I’m not doing any commission work at the moment. I have too much other stuff going on, both in the shop and out, to devote the proper time and attention I feel it should receive. But once I get back into the swing of making things for others, one of my first priorities is to write up a semi-formal document that highlights the various options I make available to anyone ordering a box, like wood species, box design, and hardware options.
When I come across something that accomplishes a similar goal and has great visual interest, I take note of it. I’m not sure I’ll do anything this fancy, but I really love what the marketing team for FurnitureUK came up with for their site. It does a fantastic job of helping their customers have a better understanding of the materials used for their furniture. Honestly, a lot of beginning woodworkers might find some of this information useful as well, so I’m including it here.
They have several creative things on their website I really like, such as their Furniture Through The Ages page. Unless my four year old suddenly turns into a programming savant, I’m afraid I won’t have anything that fancy. But it’s fun to look at.
If you sell commissioned pieces, do you already offer information on what choices a potential customer is able to make? If so, what kind of information do you provide? If you don’t have anything like that, you might consider writing something up!
When I turned 40 last year, I decided to celebrate my life thus far with a custom plane from Wayne Anderson. It was a bit of an expense, so sometime around mid-summer of the previous year, I printed out Chris Schwarz’s article about Wayne from back in 2008 (I think) and stuck it up on a wall in my office at work (half the walls are there; you have to imagine the other half… and the door). Then, I stuck a Post-It note next to it with my target goal and started saving.
Sometimes it was gift money and sometimes it was money earned by selling something I’d made or some tools I didn’t need or want; either way, it all went into my secret stash spot (undisclosed for my protection). I crossed off the total and updated the Post-It until I had enough, then I placed my order.
Well… it didn’t exactly go THAT easily. I also picked up the wood I wanted Wayne to use when making my miter plane and shipped it to him for confirmation that it would work. After that, there was a lot of back-and-forth with him as we planned out the details of what I wanted. In the end, I told him what style in which I wanted the plane made. I told him I wanted a plane that would be uniquely mine. I gave him a few extra design ideas, but then I put my faith in the hands of the artist and let him make the plane how he saw fit. The final result was breathtaking.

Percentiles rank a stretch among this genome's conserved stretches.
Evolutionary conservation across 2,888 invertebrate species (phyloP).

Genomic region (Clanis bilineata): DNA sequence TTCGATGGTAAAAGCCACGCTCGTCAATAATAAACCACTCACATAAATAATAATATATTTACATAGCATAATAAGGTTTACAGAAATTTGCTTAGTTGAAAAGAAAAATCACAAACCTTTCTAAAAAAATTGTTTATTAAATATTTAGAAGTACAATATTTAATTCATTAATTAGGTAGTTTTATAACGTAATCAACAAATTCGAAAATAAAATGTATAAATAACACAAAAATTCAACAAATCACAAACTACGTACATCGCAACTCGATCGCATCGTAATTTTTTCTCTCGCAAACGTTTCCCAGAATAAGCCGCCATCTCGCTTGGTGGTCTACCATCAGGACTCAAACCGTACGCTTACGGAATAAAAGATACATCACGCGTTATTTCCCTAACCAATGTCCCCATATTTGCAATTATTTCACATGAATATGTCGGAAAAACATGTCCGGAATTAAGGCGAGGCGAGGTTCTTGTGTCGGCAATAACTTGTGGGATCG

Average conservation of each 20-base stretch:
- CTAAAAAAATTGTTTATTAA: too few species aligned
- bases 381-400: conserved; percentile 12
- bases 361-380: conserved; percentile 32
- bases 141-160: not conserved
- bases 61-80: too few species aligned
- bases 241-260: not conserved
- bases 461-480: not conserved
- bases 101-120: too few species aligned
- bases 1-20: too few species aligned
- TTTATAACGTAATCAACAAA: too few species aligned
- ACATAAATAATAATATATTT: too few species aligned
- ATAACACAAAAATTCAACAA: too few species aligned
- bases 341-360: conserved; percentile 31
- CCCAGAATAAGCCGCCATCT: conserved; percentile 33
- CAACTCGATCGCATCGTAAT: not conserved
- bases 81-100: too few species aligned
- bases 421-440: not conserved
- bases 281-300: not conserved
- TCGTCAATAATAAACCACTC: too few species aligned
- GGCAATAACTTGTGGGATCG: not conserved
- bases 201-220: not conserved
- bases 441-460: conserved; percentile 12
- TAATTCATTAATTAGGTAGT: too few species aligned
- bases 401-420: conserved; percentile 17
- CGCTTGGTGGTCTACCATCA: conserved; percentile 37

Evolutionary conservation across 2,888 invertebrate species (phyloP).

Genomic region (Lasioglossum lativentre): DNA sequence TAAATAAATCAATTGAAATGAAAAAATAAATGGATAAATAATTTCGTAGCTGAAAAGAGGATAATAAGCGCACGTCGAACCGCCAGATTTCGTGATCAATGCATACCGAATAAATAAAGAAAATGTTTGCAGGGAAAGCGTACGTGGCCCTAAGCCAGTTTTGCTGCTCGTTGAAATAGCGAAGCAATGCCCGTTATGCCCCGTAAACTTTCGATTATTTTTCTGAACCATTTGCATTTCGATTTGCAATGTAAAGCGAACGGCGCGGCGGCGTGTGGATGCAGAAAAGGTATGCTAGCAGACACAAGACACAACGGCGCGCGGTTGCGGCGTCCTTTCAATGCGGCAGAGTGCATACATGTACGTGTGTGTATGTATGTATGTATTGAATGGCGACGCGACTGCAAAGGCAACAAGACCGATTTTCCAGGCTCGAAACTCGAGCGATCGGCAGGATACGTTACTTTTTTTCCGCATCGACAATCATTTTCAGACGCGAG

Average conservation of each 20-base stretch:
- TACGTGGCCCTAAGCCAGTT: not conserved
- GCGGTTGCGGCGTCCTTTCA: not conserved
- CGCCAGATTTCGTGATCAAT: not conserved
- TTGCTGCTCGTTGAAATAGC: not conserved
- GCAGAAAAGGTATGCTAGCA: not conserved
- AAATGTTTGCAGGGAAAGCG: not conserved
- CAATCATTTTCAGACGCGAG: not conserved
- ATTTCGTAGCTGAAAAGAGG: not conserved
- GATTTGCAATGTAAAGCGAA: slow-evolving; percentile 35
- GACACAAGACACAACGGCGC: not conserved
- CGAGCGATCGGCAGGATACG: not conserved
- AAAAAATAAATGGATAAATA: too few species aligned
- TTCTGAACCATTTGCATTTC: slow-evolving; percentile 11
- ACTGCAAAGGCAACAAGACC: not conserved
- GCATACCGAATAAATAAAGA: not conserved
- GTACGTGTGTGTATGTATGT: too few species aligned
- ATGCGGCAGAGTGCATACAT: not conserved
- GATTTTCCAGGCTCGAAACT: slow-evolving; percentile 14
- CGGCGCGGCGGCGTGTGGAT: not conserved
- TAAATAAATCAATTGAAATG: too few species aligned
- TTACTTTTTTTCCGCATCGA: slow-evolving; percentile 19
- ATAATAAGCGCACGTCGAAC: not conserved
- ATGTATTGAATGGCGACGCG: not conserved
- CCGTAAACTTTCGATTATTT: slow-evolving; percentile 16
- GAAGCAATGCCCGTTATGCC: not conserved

I don’t at all feel the need to justify such a purchase to anyone. Not even my wife, in fact; as long as I don’t use money from the family budget, she couldn’t care less what I buy for my hobby, as long as I’m having fun. But I do enjoy talking about it and if you’re interested in hearing more about it, read on. If you just want to see pictures, then skip the words…
Woodworking is a hobby for me. If your hobby is not fun, then you’re doing it wrong. (This is starting to sound familiar; I don’t want to rehash “But Aren’t You A Woodworker?”, an end-grain article I wrote for Popular Woodworking back in December of 2009, so please do look that up for further background information, if you want it.)
For me, “fun” is being surrounded with tools that speak to me and are comfortable to use when I’m in my shop. I like tools that are personal (or personalized) and for which I have an affinity, because of how they were made, what materials were used, or where they are from. This is why almost everything I own from Blue Spruce Toolworks has a custom curly mahogany handle on it – I sent Dave Jeske the wood I wanted him to use from my own personal stock of curly mahogany I’d gathered up over the years. This is why my favorite slitting gauge is 120 years old and made out of English boxwood with a wonderful mellow patina. This is why my favorite saw is a 100 year old Tyzack dovetail saw that fits my hand like a glove.
It is the same with my Wayne Anderson smoothing plane. The infill and wedge are made out of bog oak from the west of Ireland, the same Irish county as where some of my ancestors have come from, as I understand it. The shamrock cut-outs in the back are also a reflection of my Irish heritage. The wood selection for the infill is further significant because I use reclaimed bog oak in many of my projects.
The second I unrolled the last bit of bubble wrap from this plane and held the plane in my hands, I had something of a spiritual connection with it. It felt “right” for me to use this tool to aid me in making things with my hands. That kind of feeling is not very easy to describe; I don’t think you can fully understand it until you’ve felt it.